You want what you want.
Quick—list 5 things you really want. Things you know will make your life better.
What was on your list?
Your dream job, dream house, dream car, dream body, dream guy?
We all know our lives would be better off with a fatter bank account, more vacation time, a beautiful home, a fulfilling career, and a partner who adores us.
But thinking about those things can make you feel kind of sad.
Will it ever happen?
Will you ever get the home and job and partner of your dreams?
Or is THIS your life? Look around you. If your life never changed from what it is now, would you be content?
For most of us, the answer is no. Life, as it is, isn’t enough. What keeps us going is the dream that someday we’ll get all those things we want, and we’ll be truly happy.
Which means we can’t be happy now.
Not when we don’t have what we want.
What’s worse, there’s such a gap between what you want and what you have. It can feel as if you’ll never bridge it.
Other people don’t seem to have that problem. They want something; they get it. You want something; you watch other people get it. Not fair.
But there is one thing that works.
I call it “small adjustments.”
When you know what you want your ideal life to feel like and you make daily choices to foster those feelings, you end up living the life of your dreams sooner rather than later.
Here’s how it works.
It all starts from the premise that what we want isn’t actually what we want.
We think we want the house, the job, the car…
But what we really want are the FEELINGS we think those things will give us.
What we really want is to be happy. To feel loved. To enjoy life.
Maybe the things we want will give us those feelings … and maybe they won’t.
Either way, wouldn’t it make more sense to set your sights on happiness, rather than the things you think will make you happy?
Think of it like trying get to San Francisco (happiness) from New York (your current life).
You certainly could plan to go through Cleveland (the career), Chicago (the house) and Salt Lake City (the man). That route would probably get you there eventually.
But why not just plug your destination into your GPS? Then, at every crossroads, you can adjust your route with your final destination in mind. Does this make me feel loved? Is this really making me happy?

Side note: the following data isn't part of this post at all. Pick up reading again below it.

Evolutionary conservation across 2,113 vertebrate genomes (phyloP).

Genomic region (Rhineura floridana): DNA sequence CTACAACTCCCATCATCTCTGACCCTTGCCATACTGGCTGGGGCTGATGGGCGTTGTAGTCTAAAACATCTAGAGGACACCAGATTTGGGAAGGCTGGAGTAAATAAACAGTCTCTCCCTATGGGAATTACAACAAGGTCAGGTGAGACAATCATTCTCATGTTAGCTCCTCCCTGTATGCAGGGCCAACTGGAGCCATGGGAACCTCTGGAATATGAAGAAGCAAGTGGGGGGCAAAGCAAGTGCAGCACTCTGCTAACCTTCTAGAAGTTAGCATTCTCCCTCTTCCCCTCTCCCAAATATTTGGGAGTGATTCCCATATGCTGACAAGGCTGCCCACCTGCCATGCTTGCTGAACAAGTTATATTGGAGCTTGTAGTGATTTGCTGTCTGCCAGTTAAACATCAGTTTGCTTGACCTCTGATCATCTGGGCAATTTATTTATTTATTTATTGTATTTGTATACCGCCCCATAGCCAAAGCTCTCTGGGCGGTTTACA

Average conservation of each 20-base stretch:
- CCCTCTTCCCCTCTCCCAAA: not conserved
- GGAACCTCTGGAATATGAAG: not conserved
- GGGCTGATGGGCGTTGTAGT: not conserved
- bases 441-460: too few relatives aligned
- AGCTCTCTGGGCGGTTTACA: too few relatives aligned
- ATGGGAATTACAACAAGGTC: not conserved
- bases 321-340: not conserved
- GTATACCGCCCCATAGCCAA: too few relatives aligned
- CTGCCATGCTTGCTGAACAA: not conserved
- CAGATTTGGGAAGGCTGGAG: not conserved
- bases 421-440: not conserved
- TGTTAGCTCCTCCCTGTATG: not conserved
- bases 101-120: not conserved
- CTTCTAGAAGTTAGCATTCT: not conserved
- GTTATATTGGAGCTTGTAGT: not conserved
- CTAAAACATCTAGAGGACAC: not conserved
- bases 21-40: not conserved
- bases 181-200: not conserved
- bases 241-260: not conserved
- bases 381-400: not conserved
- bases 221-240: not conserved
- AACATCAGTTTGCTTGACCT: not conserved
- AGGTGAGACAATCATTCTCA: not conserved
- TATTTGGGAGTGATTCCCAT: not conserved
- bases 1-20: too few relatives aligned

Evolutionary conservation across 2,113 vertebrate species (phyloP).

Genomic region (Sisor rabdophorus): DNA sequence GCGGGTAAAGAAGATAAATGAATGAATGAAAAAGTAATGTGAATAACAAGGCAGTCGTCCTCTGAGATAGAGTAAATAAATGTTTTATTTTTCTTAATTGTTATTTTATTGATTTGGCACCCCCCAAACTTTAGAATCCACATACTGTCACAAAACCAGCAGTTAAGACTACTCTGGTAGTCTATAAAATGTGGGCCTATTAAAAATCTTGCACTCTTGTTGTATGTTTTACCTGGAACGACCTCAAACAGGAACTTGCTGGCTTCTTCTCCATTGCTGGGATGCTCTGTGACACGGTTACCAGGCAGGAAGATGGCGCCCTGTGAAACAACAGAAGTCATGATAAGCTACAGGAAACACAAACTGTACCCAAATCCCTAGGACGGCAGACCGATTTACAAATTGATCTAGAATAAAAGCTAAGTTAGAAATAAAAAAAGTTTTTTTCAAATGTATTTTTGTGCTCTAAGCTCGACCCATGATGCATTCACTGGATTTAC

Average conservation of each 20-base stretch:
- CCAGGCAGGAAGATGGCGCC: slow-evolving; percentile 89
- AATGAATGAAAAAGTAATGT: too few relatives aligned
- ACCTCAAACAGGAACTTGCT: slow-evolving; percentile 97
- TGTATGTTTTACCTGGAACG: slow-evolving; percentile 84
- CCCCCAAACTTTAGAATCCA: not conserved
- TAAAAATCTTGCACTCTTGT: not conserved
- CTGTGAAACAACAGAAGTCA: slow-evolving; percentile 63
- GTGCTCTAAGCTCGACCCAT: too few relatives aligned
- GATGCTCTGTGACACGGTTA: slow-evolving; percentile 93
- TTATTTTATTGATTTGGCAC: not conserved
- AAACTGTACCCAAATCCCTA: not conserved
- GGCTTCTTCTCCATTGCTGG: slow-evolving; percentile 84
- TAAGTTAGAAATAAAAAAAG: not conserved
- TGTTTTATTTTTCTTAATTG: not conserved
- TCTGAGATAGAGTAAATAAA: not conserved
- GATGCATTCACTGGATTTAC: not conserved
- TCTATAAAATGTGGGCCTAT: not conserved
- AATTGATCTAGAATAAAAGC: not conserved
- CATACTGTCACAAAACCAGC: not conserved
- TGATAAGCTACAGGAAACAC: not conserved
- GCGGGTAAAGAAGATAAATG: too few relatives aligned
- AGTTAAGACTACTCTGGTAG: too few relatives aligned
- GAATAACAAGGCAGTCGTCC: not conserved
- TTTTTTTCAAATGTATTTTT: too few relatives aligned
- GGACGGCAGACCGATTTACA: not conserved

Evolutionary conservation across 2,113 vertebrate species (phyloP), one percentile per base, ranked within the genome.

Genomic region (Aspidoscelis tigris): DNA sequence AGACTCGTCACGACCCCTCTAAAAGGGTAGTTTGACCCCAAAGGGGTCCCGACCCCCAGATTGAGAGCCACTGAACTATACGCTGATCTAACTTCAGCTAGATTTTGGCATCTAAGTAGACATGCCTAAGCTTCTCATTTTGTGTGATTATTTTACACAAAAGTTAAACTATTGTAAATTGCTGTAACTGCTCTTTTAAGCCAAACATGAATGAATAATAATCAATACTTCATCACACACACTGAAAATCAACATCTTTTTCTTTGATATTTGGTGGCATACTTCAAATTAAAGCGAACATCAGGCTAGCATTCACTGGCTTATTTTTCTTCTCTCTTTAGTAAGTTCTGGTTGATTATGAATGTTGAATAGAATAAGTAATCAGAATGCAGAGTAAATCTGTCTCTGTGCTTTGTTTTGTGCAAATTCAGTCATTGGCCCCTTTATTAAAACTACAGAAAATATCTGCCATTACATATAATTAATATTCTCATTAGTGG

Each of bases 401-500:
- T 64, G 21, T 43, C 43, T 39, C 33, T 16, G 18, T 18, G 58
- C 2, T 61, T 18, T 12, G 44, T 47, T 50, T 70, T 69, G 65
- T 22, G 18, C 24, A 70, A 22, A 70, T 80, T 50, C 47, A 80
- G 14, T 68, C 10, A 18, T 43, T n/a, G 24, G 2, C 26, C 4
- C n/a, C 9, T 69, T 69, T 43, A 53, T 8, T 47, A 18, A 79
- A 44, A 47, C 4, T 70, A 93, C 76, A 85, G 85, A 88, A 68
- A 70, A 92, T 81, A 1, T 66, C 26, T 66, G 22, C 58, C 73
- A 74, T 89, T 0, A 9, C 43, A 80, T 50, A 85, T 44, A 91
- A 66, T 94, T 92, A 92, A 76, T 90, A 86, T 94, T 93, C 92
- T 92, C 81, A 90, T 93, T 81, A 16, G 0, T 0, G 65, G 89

Those small adjustments keep you going in the right direction, even when the route is one you’d never have planned.
When you keep your focus on the way you want your life to feel, rather than what you think your life should look like, you stay flexible. You’re more resilient, better able to overcome setbacks and find creative solutions to problems.
To use this technique for yourself, try this exercise.
Think of 5 core values/feelings that are important to you. They could be things like family, love, creativity, community, faith, fun, meaningful work, pleasure, peace, joy, wealth, or wisdom. List them on a sheet of paper.
That’s the destination you want to plug into your GPS. No matter what you do in life, you want to be heading in the direction of those 5 core values.
For each value, write down at least one positive change you’d like to see.
If one of your values is love, perhaps you’d like to be in a relationship or improve the relationship you’re currently in. Perhaps you’d like more romance or more time to spend with those you love.
For each positive change, list several baby steps you could take immediately to move you in the direction of your goal.
If you’d like to improve your relationship, you might decide to make a habit of kissing your partner goodbye each morning, or putting little love notes in places where he’ll find them unexpectedly, or reserving one evening each week for couple time.
That’s how you get to your destination.
Not by thinking about how great it will be once you’re in San Francisco, or by plotting the perfect route to Cleveland, or by stressing out when a road is closed and you need to take a diversion.
But rather by knowing you will get to where you’re headed eventually, because your choices are leading you in the right direction.